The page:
The policy proposed will prevent antiviral resistance because with less people contracting influenza, less people will need antivirals, and therefore, the influenza viruses (all strains) will not easily become resistant. This policy will help keep the college community healthier, and therefore, safer because the students and faculty are not at as much risk for contracting influenza. This policy is also important because some people can have an allergic reaction to influenza that can cause death. In addition, the more the quarantine policy is followed, the safer the community surrounding the college will be. However, when looking at this policy, we perceive that some people will disagree. One disagreement or argument they may make against quarantining people with influenza or influenza-like symptoms is that the students, faculty or staff quarantined will not be able to hold class or go to class, or perform their job; therefore, their grades or their class requirements or job duties will suffer. When looking at this argument, we can say that the students will be given all their work and grades will not suffer due to absence because we are enforcing the implementation of a syllabus and attendance policy to accommodate for the sick students’ needs. The staff will be able to work from home as much as possible and will be allowed phone contact with the office if they need something done immediately. The faculty will be able to hold class using Blackboard or Moodle. The students will still attend class with the professor teaching from home. The college requires the professor to have a system that will allow them to be involved but not infecting others around them. Therefore, this argument can be countered with solutions. A second argument that may be made towards my policy is that the influenza is spread through the air, and, therefore, it will not matter if the infected people are locked away because the viruses are so small they could get out through the doors or windows and infect the community the policy is trying to protect. However, in one article it states that influenza is spread through direct contact much easier than aerosol contact because only certain forms can go through and survive long enough in the air, and they are the forms that have not become resistant to antivirals yet.2 So if people contract a susceptible strain of influenza, we could give them Oseltamivir to treat the virus. Therefore, quarantine would prevent the direct contact, and since influenza cannot be spread as easily by air, the viruses die off before they find another host to infect. The problem of spreading through air is countered and not true with influenza or influenza-like symptoms. By limiting antiviral resistance and spreading of resistant strains of the influenza virus, Morningside College will be a safer place, not only for the college community but also for the surrounding community who come to events that the college hosts. Antiviral resistance is a large problem because only one drug is effective in treating influenza viruses. An outbreak of a resistant strain of influenza would be very detrimental to the college and the surrounding community because an outbreak would not only close down the college for a while to stop the spread of the disease, but the college would also have to go through a sterilization process to prevent any further spread of influenza viruses. Those not infected would have to be sent home to prevent them from contracting the influenza viruses. Those with influenza would have to stay on campus to keep from further spreading influenza elsewhere in the country. Which is better: a short period of quarantine or a long period of missed classes causing the semester to run longer? In our opinion, quarantining is the best option to prevent the unthinkable from occurring. The costs of multiple infections are greater than the costs of quarantining. Colleges should prefer lower costs and would have to choose quarantine to obtain the best outcome.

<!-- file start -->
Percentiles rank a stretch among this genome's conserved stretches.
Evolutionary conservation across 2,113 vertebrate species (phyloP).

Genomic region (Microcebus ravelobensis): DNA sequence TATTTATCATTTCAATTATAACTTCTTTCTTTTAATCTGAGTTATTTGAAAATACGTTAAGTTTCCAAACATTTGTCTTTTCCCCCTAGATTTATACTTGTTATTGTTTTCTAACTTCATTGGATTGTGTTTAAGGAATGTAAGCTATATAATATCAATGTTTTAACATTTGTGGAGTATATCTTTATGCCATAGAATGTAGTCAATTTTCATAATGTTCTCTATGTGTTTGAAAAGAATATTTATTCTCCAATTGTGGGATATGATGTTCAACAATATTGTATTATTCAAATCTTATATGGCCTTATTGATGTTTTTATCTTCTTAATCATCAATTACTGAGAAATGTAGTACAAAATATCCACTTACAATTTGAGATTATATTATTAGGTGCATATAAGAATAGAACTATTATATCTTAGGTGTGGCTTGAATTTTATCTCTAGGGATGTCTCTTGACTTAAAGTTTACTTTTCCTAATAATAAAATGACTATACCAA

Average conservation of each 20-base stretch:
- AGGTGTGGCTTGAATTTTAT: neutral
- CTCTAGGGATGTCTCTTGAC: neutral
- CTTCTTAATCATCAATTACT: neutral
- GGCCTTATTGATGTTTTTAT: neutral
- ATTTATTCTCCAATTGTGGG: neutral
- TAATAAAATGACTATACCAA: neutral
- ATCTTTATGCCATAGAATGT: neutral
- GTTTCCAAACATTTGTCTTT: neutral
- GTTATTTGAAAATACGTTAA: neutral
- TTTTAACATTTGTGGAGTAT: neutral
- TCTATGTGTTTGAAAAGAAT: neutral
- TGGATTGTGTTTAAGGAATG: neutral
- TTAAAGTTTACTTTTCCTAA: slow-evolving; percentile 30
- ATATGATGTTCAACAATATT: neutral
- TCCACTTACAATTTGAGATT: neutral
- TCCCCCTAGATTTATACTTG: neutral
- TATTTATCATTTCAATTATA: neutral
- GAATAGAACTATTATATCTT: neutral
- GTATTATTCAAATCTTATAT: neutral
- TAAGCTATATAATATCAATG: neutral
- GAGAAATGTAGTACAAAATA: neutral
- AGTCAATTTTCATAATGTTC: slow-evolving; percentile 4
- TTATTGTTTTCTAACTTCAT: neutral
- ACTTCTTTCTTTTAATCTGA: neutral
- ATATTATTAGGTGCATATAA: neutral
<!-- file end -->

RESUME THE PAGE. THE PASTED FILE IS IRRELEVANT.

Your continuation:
1) Tamura, D., et al. (2009) Oseltamivir-Resistant Influenza A Viruses Circulating in Japan. Journal of Clinical Microbiology, 47(5): 1424 – 1427.